Pacemaker change

I used to get my pacemaker checked once a year, but now it's every 3 months, on my last check up they say I've got about 12 month battery left. How long before it runs out do I have the operation? 


3 Comments

3-6 months

by Tracey_E - 2021-10-04 09:01:11

12 months is still a guess! That's why they check more often now. It really goes from check to check at this point. Either you're good for another 3 months, or they'll say it's time to schedule. It won't be an emergency, you should have a good 2-3 month window to schedule at your convenience.

There are two modes at the end, each lasting approx 3 months so when they say it's time to replace there should be about 6 months left. The first mode (ERI, elective replacement)  is like the gas light on the car, everything works normally but you know you need gas soon. The second mode (EOS, end of service or EOL, end of life) also lasts about 3 months, at this point it paces at a steady rate and turns off the extra features to save battery. Some insurance requires it to be in EOS mode before they'll replace. I'm on my 5th and have never gone into EOS.

Once they told me 12 months but then at my next check 3 months later it had already switched to ERI. Another time it said 12 months for 18 months. The other two were about what the estimate said. It's really all just a guess but there should (in theory) always be a 3-6 months left when they change it. They never cut it so close that it could completely turn off.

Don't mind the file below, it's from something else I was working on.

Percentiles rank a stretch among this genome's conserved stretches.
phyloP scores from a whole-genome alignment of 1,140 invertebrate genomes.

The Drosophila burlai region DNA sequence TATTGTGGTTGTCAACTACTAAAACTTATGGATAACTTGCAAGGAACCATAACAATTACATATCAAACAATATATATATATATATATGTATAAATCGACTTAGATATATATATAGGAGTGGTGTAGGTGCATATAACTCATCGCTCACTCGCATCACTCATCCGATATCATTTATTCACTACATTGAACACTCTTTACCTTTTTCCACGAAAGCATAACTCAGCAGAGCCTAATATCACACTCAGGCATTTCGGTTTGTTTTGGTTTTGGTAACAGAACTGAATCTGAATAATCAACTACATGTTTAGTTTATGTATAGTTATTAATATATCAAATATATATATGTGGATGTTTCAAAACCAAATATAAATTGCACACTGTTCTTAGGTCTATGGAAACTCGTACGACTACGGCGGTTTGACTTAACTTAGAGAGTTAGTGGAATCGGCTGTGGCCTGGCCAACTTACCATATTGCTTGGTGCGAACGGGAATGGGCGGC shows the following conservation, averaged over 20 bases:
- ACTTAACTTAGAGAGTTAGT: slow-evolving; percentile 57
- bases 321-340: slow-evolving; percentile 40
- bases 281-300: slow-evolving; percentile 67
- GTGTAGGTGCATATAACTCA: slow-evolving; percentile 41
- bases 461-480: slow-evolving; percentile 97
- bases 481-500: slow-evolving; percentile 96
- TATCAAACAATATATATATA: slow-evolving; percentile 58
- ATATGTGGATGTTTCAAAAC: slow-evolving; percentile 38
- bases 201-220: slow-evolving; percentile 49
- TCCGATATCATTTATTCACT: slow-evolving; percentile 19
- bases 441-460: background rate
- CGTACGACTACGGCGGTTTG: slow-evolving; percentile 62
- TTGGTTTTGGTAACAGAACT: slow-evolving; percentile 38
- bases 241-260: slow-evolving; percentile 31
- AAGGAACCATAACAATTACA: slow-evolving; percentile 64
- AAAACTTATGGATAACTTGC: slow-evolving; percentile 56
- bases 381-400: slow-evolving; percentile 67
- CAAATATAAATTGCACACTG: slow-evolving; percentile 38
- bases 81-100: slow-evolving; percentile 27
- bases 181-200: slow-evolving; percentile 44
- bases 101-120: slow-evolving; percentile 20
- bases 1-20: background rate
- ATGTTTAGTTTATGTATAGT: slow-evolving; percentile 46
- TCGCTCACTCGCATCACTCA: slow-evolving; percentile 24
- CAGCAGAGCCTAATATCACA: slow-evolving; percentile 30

End of battery life

by Selwyn - 2021-10-04 10:17:56

Hi Regnik,

In the UK under the NHS, they will just continue to monitor you until there is about  3 months left. The rate of decline of the battery depends on the demands  ( eg. how much pacing is being done, and the current used, for example if your lead was not conducting so well, that would increase battery consumption.).

Once the battery gets to the required exhaustion you will get a brand new, state of the art, unit.  Batteries are not replace, only whole PM units. This at least will ensure you get the latest electronics.  If you have an appointment with your cardiologist, you may want to discuss which make of pacemaker you would like as there is some negotiation to be had even within the NHS!

I was having 3 months checks, then it went to 6 months, and now I am back to 12 months as my pacing requirements are not excessive and they have an idea of the rate of decline of my battery. 

 

Which .make

by AgentX86 - 2021-10-04 12:41:03

Be aware that changing pacemaker manufacturers will make a pacemaker setup non-MRI compliant. The PM and leads come as a package. In reality, they'll probably be fine but you won't find any manufacturer or radiologist who will go near you. There is a good reason; the "probably" above. It won't have been a tested configuration. No one will put their license on the line.

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